One of the mysteries of the English language finally explained.
A bright bluish-green encrustation or patina formed on copper or brass by atmospheric oxidation, consisting of basic copper carbonate.
- ‘Washington's last renovation to the room occurred in 1787 when he ordered the walls to be painted a bright verdigris green.’
- ‘Finishes range from antique brass and antique copper to bright brass, black and verdigris.’
- ‘True verdigris is actually a coating of cupric carbonate formed by weathering on copper, brass and bronze from age.’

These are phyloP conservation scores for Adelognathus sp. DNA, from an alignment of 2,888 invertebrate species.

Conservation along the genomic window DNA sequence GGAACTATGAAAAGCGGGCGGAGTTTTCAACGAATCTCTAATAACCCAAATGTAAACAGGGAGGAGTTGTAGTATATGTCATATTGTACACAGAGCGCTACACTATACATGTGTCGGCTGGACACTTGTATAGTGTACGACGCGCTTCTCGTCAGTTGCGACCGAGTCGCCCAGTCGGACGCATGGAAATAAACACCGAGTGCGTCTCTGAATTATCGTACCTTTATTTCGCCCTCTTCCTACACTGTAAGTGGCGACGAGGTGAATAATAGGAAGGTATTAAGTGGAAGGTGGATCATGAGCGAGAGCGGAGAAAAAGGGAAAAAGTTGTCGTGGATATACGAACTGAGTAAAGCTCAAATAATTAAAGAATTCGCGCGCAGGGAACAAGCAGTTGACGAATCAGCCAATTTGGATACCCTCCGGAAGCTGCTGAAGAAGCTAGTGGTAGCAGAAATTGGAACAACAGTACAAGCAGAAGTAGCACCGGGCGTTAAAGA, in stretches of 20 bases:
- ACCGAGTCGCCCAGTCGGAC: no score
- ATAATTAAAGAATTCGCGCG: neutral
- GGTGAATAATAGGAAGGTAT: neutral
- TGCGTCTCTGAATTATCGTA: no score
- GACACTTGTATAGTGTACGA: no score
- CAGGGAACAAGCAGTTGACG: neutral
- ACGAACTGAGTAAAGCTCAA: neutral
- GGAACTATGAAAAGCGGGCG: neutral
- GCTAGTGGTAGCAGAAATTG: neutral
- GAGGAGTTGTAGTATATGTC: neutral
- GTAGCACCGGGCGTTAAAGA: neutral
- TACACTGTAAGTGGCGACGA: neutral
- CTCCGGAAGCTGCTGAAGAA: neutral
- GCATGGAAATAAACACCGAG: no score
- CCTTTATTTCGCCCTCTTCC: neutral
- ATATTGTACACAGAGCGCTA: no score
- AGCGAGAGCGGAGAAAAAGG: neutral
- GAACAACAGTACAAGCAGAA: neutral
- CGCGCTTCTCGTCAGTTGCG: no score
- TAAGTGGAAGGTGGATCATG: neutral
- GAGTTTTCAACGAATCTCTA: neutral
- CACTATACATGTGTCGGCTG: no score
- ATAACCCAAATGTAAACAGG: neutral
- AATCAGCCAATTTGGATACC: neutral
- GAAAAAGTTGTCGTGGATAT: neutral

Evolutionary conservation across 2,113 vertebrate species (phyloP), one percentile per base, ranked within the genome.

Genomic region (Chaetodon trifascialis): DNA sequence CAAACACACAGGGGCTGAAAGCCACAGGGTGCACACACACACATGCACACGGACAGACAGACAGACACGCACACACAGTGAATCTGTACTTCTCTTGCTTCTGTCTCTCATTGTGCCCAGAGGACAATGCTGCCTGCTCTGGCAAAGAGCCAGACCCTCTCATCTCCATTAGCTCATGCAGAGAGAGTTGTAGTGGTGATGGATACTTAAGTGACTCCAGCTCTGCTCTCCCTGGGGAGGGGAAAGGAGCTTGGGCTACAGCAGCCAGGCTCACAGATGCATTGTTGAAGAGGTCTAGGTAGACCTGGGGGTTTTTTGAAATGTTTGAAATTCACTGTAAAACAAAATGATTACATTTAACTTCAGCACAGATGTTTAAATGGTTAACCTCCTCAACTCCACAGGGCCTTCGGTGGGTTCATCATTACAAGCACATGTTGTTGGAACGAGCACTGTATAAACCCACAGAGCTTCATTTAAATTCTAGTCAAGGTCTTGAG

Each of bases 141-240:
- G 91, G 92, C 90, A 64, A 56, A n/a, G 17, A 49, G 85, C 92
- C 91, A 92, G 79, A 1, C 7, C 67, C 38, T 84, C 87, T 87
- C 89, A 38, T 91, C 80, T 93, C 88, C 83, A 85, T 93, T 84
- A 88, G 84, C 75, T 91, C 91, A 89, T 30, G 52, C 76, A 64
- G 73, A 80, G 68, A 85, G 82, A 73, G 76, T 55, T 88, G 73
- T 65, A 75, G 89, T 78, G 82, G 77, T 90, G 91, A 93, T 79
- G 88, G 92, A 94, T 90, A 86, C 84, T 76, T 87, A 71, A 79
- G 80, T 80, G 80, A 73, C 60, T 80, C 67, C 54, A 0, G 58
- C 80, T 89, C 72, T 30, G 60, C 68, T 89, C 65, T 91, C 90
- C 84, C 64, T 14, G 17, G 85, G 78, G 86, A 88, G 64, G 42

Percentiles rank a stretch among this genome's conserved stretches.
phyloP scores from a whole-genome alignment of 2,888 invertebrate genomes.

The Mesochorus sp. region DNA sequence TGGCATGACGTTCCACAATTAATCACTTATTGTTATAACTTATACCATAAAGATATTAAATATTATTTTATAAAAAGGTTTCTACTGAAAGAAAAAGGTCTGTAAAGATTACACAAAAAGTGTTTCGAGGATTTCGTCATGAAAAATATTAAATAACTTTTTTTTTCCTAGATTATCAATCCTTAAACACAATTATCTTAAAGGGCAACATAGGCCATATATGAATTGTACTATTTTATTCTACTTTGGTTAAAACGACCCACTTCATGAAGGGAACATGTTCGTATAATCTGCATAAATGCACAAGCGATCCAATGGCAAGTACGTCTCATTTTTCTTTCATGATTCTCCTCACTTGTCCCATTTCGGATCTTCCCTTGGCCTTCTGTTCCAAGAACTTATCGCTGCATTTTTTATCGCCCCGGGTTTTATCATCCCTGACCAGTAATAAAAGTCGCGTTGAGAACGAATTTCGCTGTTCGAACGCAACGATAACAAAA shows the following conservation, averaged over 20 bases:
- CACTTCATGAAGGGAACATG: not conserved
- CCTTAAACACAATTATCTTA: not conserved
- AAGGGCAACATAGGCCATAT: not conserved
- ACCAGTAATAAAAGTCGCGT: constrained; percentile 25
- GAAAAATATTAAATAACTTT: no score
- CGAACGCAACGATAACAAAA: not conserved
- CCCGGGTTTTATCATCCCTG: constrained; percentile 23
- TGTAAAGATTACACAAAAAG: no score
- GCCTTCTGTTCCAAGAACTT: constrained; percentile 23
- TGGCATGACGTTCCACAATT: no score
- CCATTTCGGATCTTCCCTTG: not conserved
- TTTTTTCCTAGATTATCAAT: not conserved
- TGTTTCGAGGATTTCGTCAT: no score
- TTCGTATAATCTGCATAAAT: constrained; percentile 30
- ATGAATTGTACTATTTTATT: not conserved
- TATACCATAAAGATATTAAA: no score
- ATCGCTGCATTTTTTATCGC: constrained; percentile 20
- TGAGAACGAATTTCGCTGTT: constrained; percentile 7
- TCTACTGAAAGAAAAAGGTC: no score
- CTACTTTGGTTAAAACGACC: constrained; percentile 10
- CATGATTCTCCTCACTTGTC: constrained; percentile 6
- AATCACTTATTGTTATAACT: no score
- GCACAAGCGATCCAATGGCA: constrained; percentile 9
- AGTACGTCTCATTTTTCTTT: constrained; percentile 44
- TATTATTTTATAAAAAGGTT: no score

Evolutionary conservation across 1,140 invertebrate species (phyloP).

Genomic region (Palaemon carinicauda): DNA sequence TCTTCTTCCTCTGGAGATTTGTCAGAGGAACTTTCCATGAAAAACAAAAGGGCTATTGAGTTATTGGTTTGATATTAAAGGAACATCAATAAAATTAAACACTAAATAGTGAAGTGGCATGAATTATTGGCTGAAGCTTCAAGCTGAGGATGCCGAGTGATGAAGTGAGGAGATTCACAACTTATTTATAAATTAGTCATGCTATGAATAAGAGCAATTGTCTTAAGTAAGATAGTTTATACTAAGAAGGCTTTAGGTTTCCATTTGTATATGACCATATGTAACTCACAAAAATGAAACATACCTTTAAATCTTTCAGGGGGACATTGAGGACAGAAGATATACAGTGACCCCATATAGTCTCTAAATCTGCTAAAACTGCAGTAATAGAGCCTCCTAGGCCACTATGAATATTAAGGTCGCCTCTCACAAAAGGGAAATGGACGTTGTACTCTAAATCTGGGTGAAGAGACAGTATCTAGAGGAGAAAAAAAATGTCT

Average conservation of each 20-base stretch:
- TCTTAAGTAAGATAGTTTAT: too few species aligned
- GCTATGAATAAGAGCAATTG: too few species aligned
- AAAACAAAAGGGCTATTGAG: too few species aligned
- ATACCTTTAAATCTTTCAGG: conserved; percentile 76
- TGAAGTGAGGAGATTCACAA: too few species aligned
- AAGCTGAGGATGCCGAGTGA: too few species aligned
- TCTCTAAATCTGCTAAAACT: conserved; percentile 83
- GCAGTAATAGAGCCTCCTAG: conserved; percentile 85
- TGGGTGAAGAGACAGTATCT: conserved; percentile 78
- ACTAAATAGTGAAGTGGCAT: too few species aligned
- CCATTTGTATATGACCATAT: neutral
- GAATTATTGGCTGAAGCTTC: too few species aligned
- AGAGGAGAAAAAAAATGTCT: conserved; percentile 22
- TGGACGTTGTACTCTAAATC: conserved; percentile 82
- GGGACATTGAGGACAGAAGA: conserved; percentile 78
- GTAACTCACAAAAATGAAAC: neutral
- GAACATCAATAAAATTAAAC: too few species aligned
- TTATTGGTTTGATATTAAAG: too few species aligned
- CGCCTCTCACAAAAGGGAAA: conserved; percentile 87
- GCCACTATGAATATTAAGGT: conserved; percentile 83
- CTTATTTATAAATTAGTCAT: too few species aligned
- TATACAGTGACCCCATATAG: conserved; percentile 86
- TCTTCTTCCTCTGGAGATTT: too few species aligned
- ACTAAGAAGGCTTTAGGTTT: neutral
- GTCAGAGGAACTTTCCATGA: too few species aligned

- ‘Powell came in December 2001 and saw what he first thought was evidence of verdigris in the paint.’
- ‘The exposed areas will become green with verdigris, while the sheltered ones will darken.’
- ‘One of the reasons I am leaving that hint of green is that the cast aluminum furniture will be done in verdigris this year.’
- ‘The Parisian theme continues into the casino area, where 90 table games are situated beneath attractive verdigris grillwork.’
- ‘Over the next few seasons the high sheen would fade, gradually achieving that beautiful, soft verdigris of aged copper.’
- ‘The bones, upon closer inspection, were covered in verdigris, and bigger than normal human bones.’
Middle English: from Old French verte-gres, earlier vert de Grece ‘green of Greece’.
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